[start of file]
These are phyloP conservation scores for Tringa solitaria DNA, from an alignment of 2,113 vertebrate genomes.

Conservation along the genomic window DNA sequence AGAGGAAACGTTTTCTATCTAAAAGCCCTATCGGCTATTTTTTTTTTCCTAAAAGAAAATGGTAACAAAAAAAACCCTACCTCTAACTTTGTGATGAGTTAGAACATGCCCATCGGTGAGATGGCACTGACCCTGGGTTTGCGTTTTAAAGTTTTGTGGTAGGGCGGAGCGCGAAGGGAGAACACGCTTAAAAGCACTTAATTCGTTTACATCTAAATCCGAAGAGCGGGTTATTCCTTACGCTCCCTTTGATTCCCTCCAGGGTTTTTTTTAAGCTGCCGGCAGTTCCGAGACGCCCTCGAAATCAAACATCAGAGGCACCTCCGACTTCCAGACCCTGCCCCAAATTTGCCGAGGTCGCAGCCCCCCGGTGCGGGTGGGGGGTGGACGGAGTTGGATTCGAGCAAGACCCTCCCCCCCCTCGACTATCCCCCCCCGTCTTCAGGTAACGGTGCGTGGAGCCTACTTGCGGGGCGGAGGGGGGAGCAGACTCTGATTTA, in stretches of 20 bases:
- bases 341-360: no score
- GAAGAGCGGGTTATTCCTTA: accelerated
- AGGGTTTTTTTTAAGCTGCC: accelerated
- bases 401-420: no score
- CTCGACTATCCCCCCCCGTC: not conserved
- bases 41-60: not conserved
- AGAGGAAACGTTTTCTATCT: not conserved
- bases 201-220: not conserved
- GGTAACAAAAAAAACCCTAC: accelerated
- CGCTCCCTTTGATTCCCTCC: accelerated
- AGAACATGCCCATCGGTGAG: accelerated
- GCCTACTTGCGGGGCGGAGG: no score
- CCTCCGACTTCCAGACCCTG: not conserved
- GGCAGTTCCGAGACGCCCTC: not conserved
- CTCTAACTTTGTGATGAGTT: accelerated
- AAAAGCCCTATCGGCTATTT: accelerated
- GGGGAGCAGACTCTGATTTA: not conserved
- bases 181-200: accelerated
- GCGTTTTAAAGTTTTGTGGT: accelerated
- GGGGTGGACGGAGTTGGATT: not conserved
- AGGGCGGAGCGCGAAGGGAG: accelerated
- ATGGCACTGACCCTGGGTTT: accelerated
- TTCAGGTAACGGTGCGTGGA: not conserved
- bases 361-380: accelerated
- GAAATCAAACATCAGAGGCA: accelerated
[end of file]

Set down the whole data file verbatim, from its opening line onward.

These are phyloP conservation scores for Tringa solitaria DNA, from an alignment of 2,113 vertebrate genomes.

Conservation along the genomic window DNA sequence AGAGGAAACGTTTTCTATCTAAAAGCCCTATCGGCTATTTTTTTTTTCCTAAAAGAAAATGGTAACAAAAAAAACCCTACCTCTAACTTTGTGATGAGTTAGAACATGCCCATCGGTGAGATGGCACTGACCCTGGGTTTGCGTTTTAAAGTTTTGTGGTAGGGCGGAGCGCGAAGGGAGAACACGCTTAAAAGCACTTAATTCGTTTACATCTAAATCCGAAGAGCGGGTTATTCCTTACGCTCCCTTTGATTCCCTCCAGGGTTTTTTTTAAGCTGCCGGCAGTTCCGAGACGCCCTCGAAATCAAACATCAGAGGCACCTCCGACTTCCAGACCCTGCCCCAAATTTGCCGAGGTCGCAGCCCCCCGGTGCGGGTGGGGGGTGGACGGAGTTGGATTCGAGCAAGACCCTCCCCCCCCTCGACTATCCCCCCCCGTCTTCAGGTAACGGTGCGTGGAGCCTACTTGCGGGGCGGAGGGGGGAGCAGACTCTGATTTA, in stretches of 20 bases:
- bases 341-360: no score
- GAAGAGCGGGTTATTCCTTA: accelerated
- AGGGTTTTTTTTAAGCTGCC: accelerated
- bases 401-420: no score
- CTCGACTATCCCCCCCCGTC: not conserved
- bases 41-60: not conserved
- AGAGGAAACGTTTTCTATCT: not conserved
- bases 201-220: not conserved
- GGTAACAAAAAAAACCCTAC: accelerated
- CGCTCCCTTTGATTCCCTCC: accelerated
- AGAACATGCCCATCGGTGAG: accelerated
- GCCTACTTGCGGGGCGGAGG: no score
- CCTCCGACTTCCAGACCCTG: not conserved
- GGCAGTTCCGAGACGCCCTC: not conserved
- CTCTAACTTTGTGATGAGTT: accelerated
- AAAAGCCCTATCGGCTATTT: accelerated
- GGGGAGCAGACTCTGATTTA: not conserved
- bases 181-200: accelerated
- GCGTTTTAAAGTTTTGTGGT: accelerated
- GGGGTGGACGGAGTTGGATT: not conserved
- AGGGCGGAGCGCGAAGGGAG: accelerated
- ATGGCACTGACCCTGGGTTT: accelerated
- TTCAGGTAACGGTGCGTGGA: not conserved
- bases 361-380: accelerated
- GAAATCAAACATCAGAGGCA: accelerated